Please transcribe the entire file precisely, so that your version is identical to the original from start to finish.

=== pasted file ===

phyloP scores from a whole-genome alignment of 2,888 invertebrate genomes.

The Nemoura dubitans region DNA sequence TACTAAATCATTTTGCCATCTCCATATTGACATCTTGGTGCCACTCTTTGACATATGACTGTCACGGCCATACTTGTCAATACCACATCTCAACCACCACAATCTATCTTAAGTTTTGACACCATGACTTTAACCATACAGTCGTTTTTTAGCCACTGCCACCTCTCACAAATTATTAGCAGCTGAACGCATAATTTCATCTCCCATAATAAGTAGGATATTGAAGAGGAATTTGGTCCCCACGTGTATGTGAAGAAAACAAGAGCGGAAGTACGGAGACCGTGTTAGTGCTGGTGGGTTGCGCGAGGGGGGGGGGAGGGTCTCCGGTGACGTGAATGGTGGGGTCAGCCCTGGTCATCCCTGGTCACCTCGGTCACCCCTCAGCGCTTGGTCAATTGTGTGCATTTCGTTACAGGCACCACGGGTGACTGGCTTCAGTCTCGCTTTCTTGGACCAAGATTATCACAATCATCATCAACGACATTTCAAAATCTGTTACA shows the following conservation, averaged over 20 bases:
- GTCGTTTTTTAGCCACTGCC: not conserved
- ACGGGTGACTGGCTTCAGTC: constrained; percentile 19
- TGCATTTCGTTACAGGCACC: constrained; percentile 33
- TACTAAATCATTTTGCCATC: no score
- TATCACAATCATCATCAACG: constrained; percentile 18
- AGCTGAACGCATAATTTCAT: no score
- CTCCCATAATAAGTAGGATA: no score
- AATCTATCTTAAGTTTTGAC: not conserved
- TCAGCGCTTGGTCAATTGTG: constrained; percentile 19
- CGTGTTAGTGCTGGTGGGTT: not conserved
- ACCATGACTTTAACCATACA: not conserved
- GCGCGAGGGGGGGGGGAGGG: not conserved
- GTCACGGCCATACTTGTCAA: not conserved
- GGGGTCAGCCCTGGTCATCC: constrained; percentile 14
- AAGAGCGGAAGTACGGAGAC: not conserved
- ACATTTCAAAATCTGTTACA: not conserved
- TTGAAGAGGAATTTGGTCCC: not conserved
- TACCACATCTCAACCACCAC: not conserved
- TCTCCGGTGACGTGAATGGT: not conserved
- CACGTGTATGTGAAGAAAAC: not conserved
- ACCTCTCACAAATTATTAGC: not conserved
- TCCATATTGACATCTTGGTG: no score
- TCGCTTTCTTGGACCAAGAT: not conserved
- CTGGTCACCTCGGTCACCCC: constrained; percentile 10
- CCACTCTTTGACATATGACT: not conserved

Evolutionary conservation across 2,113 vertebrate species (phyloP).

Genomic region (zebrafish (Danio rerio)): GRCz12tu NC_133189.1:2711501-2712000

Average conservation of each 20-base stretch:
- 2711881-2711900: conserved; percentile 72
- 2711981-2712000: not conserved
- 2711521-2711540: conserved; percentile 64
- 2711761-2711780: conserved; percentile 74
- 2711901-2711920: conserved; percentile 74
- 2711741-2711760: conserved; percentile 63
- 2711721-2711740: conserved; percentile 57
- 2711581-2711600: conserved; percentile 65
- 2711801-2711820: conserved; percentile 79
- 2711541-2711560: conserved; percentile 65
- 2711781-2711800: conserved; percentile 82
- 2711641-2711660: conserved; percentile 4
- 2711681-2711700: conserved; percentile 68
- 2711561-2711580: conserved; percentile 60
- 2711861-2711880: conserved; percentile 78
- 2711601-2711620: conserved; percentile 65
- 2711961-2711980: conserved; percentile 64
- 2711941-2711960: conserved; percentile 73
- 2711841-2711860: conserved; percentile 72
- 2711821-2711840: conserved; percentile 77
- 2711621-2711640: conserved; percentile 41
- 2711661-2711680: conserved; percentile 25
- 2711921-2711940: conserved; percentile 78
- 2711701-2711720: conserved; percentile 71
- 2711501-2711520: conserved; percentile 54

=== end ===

phyloP scores from a whole-genome alignment of 2,888 invertebrate genomes.

The Nemoura dubitans region DNA sequence TACTAAATCATTTTGCCATCTCCATATTGACATCTTGGTGCCACTCTTTGACATATGACTGTCACGGCCATACTTGTCAATACCACATCTCAACCACCACAATCTATCTTAAGTTTTGACACCATGACTTTAACCATACAGTCGTTTTTTAGCCACTGCCACCTCTCACAAATTATTAGCAGCTGAACGCATAATTTCATCTCCCATAATAAGTAGGATATTGAAGAGGAATTTGGTCCCCACGTGTATGTGAAGAAAACAAGAGCGGAAGTACGGAGACCGTGTTAGTGCTGGTGGGTTGCGCGAGGGGGGGGGGAGGGTCTCCGGTGACGTGAATGGTGGGGTCAGCCCTGGTCATCCCTGGTCACCTCGGTCACCCCTCAGCGCTTGGTCAATTGTGTGCATTTCGTTACAGGCACCACGGGTGACTGGCTTCAGTCTCGCTTTCTTGGACCAAGATTATCACAATCATCATCAACGACATTTCAAAATCTGTTACA shows the following conservation, averaged over 20 bases:
- GTCGTTTTTTAGCCACTGCC: not conserved
- ACGGGTGACTGGCTTCAGTC: constrained; percentile 19
- TGCATTTCGTTACAGGCACC: constrained; percentile 33
- TACTAAATCATTTTGCCATC: no score
- TATCACAATCATCATCAACG: constrained; percentile 18
- AGCTGAACGCATAATTTCAT: no score
- CTCCCATAATAAGTAGGATA: no score
- AATCTATCTTAAGTTTTGAC: not conserved
- TCAGCGCTTGGTCAATTGTG: constrained; percentile 19
- CGTGTTAGTGCTGGTGGGTT: not conserved
- ACCATGACTTTAACCATACA: not conserved
- GCGCGAGGGGGGGGGGAGGG: not conserved
- GTCACGGCCATACTTGTCAA: not conserved
- GGGGTCAGCCCTGGTCATCC: constrained; percentile 14
- AAGAGCGGAAGTACGGAGAC: not conserved
- ACATTTCAAAATCTGTTACA: not conserved
- TTGAAGAGGAATTTGGTCCC: not conserved
- TACCACATCTCAACCACCAC: not conserved
- TCTCCGGTGACGTGAATGGT: not conserved
- CACGTGTATGTGAAGAAAAC: not conserved
- ACCTCTCACAAATTATTAGC: not conserved
- TCCATATTGACATCTTGGTG: no score
- TCGCTTTCTTGGACCAAGAT: not conserved
- CTGGTCACCTCGGTCACCCC: constrained; percentile 10
- CCACTCTTTGACATATGACT: not conserved

Evolutionary conservation across 2,113 vertebrate species (phyloP).

Genomic region (zebrafish (Danio rerio)): GRCz12tu NC_133189.1:2711501-2712000

Average conservation of each 20-base stretch:
- 2711881-2711900: conserved; percentile 72
- 2711981-2712000: not conserved
- 2711521-2711540: conserved; percentile 64
- 2711761-2711780: conserved; percentile 74
- 2711901-2711920: conserved; percentile 74
- 2711741-2711760: conserved; percentile 63
- 2711721-2711740: conserved; percentile 57
- 2711581-2711600: conserved; percentile 65
- 2711801-2711820: conserved; percentile 79
- 2711541-2711560: conserved; percentile 65
- 2711781-2711800: conserved; percentile 82
- 2711641-2711660: conserved; percentile 4
- 2711681-2711700: conserved; percentile 68
- 2711561-2711580: conserved; percentile 60
- 2711861-2711880: conserved; percentile 78
- 2711601-2711620: conserved; percentile 65
- 2711961-2711980: conserved; percentile 64
- 2711941-2711960: conserved; percentile 73
- 2711841-2711860: conserved; percentile 72
- 2711821-2711840: conserved; percentile 77
- 2711621-2711640: conserved; percentile 41
- 2711661-2711680: conserved; percentile 25
- 2711921-2711940: conserved; percentile 78
- 2711701-2711720: conserved; percentile 71
- 2711501-2711520: conserved; percentile 54